It may be better to take another approach but you will need management agreement. You then basically let staff do what they want but with the proviso that if the machine stops working (for any reason - misuse, misfortune etc) then you will wipe and reinstall. If you've got an image for the machine it's pretty quick to do that.

    If you go down this route then you need to make sure you've got an easy way for users to backup their data. For example, you might give them an icon which they click when plugged into the network that uses something like robocopy to sync with a network share

    If you try and lock down the machine you will get some people asking "why?" If the answer is "so you can't break it" then you're opening yourself up to nightmares when the machine breaks (and it's not the user's fault) - they'll then say "you must fix it" because you told them it was unbreakable.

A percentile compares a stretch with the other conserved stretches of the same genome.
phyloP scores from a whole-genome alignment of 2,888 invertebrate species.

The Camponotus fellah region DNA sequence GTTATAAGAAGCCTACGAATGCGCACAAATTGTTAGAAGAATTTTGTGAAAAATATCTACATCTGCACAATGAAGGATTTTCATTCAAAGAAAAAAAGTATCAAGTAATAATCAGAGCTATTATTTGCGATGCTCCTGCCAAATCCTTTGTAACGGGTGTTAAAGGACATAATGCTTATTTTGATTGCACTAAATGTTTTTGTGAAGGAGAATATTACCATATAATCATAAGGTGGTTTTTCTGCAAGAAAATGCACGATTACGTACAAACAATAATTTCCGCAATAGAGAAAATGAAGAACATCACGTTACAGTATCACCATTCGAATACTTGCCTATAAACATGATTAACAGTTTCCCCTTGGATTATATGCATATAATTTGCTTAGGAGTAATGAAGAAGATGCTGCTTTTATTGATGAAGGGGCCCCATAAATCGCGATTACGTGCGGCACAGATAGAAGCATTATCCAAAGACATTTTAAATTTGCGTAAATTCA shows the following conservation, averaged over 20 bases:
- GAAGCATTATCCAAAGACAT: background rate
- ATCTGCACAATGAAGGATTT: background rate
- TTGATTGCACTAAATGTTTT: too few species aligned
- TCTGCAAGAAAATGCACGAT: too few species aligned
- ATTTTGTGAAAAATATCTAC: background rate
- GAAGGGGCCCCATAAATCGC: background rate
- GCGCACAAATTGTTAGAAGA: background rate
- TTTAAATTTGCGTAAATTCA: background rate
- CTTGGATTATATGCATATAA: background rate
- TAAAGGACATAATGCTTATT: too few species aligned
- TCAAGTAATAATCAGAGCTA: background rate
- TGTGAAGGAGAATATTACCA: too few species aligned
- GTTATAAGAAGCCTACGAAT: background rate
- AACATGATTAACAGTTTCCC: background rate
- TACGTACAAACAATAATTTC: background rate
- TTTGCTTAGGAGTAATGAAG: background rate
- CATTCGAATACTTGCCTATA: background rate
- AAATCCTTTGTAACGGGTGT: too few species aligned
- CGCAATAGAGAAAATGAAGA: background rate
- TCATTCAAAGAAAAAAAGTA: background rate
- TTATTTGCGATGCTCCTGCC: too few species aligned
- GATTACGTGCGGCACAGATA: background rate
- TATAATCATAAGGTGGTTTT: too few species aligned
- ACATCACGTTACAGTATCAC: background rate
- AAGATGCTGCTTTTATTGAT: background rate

There's a whole mass of software which is legal and justifiable even if you're taking the view that the computer can only be used for work; if you don't let staff install it themselves then you're going to have to do it for them which just makes more unnecessary work for you - something that you really want to avoid :-)

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    Little-Miss (22nd September 2009)

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    very good point...